In 2017, Virgil Ortiz conceptualized his first show of Taboo. It was a unique opportunity for him to engage the unacceptable or forbidden through his work in clay. The success of the show reflected not only his creativity but spoke to people in a way that allowed them to explore their own feelings about these issues. Two years later Ortiz is returning to these sensitive subjects in Taboo II. His new work is intended to inspire dialogues concerning the difficulties and challenges faced by communities around the world and provide awareness and provoke positive change.
What is Taboo?
These are the topics we avoid in polite conversation, to that which society proscribes as outside its current social, sexual, cultural or political mores. Many actions or even social groups, which were once considered “taboo”, are now part of the mainstream. When does that which is forbidden become that which is acceptable? Ortiz has spent a career engaging challenging themes through his provocative pottery figures and vessels.
He continues a century of Cochiti Pueblo potters using their clay art as means for social commentary. Ortiz is redefining Native art through his artistry. His new works in Taboo II are both beautiful and at times a bit unnerving. That’s just the way he likes it. He challenges the viewer to take in the complexity of design and form, while simultaneously processing the content. It may all be a bit taboo for Native art, but what is “cutting edge” today will certainly be the standard of tomorrow.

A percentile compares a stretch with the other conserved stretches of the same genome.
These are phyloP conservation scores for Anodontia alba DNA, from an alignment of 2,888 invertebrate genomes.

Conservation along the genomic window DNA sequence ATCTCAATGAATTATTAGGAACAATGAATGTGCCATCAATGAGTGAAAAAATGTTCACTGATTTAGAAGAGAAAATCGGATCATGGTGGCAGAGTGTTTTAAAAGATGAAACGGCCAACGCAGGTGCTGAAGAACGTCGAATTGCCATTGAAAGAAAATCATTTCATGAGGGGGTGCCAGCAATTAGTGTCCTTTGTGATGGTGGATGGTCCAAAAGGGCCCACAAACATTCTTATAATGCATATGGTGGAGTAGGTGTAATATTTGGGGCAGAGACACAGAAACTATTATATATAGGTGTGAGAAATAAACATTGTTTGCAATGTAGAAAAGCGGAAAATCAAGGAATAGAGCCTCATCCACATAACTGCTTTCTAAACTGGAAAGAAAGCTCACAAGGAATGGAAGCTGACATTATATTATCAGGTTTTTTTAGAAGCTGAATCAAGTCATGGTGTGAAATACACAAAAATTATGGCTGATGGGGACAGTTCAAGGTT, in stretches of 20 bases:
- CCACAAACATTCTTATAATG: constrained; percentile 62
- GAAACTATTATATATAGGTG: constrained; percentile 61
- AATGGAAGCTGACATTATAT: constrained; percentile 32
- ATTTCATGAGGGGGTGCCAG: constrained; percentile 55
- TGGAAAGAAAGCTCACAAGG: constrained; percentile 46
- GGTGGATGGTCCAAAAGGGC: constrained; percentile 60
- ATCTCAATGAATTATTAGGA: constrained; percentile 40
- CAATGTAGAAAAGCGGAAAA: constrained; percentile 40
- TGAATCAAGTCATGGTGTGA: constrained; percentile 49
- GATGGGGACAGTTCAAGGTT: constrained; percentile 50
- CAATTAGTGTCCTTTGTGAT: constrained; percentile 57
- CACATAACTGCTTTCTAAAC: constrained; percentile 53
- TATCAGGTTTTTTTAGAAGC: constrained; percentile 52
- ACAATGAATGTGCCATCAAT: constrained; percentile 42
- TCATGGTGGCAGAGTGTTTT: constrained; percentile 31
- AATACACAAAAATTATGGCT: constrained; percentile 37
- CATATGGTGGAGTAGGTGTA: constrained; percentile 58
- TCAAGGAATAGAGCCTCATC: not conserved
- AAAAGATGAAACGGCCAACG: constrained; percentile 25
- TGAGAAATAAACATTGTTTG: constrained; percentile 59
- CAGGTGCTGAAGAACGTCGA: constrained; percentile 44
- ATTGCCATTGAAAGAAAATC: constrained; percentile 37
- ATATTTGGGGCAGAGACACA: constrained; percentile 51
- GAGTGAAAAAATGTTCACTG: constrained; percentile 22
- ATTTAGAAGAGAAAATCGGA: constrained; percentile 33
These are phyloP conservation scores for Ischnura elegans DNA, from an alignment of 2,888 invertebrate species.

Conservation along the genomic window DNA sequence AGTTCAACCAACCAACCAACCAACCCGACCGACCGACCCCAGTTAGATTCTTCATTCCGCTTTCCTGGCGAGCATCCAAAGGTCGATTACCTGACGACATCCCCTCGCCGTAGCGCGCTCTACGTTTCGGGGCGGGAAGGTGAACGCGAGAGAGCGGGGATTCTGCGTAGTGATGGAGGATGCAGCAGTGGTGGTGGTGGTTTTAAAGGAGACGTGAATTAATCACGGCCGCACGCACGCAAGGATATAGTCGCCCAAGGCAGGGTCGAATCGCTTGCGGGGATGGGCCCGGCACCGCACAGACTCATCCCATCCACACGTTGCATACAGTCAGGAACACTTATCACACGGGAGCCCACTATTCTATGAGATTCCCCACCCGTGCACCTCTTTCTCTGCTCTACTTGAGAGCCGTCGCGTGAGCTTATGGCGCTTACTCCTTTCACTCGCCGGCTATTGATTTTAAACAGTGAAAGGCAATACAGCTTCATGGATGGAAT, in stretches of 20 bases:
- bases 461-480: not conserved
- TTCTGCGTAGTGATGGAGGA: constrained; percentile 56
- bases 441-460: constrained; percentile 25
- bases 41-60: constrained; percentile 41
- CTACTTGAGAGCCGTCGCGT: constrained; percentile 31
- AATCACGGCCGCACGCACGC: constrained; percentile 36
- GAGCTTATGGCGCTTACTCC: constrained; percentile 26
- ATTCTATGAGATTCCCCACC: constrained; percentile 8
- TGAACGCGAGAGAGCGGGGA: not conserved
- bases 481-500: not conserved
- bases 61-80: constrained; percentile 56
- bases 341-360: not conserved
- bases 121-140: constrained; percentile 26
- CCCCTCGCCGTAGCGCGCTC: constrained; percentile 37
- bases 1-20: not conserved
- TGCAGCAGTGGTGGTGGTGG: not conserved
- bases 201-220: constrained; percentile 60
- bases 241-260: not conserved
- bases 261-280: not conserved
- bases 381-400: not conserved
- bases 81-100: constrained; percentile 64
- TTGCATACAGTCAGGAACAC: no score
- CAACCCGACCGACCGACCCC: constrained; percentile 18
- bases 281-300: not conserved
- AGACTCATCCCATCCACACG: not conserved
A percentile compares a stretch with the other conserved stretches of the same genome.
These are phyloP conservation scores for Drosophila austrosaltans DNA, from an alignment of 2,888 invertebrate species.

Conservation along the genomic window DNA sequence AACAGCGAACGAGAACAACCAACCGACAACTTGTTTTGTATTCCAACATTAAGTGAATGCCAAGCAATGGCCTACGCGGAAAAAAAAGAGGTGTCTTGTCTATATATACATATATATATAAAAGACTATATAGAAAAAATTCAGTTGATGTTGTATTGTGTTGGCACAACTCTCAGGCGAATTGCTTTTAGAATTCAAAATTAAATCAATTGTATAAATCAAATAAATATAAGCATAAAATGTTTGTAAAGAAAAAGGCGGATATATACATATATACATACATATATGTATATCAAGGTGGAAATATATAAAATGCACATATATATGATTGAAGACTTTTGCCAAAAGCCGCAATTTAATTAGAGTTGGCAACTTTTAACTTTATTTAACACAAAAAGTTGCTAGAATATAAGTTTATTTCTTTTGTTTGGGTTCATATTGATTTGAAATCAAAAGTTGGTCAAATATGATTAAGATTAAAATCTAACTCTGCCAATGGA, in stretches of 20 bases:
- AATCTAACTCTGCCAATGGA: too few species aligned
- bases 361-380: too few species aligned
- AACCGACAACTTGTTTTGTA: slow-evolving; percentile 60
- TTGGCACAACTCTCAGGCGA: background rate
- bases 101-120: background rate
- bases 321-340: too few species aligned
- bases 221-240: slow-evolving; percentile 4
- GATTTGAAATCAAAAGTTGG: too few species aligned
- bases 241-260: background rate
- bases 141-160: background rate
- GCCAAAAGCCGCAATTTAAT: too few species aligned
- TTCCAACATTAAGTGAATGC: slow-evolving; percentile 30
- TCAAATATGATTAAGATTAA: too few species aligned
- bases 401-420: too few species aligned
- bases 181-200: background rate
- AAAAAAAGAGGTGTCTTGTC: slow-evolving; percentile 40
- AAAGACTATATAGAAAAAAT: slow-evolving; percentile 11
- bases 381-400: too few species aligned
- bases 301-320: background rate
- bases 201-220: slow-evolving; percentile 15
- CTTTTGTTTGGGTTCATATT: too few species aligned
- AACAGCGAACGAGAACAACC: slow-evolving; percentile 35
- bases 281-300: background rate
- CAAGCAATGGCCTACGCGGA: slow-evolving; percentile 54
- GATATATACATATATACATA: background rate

“MMIWG are the Missing and Murdered Indigenous Women and Girls. There is an innate difficulty to grapple with the extent and impact of these missing and murdered American Indian and Alaska Native women and girls. At a rate of 15 missing each day, they are rarely accounted for in federal statistics. The impact ranges from reservations to urban communities.
This piece was created to bring awareness to this epidemic. The spirits of these missing women and girls need guidance to the next life – many of them have not been given a proper burial and send-off. The hummingbirds, or “Miiich” in the Keres language, serve as guides and protectors for these lost mothers, sisters, daughters, aunts and loved ones so that they are able to return home.” -Virgil Ortiz
The world today seems increasingly turbulent and uncertain. This traditional storage jar speaks for the degradation of women and their continued pursuit of equality and justice. This has long been an important theme in my art. The women’s fists are uplifted.
They are the ones to hold our leaders accountable or they will be “hung out to dry”. The fists are entwined with the symbolic black snake of the oil pipelines. It is corruption that will eventually eat away at politicians from the inside out. I painted each section of this jar as a call for those who feel impelled to rise up.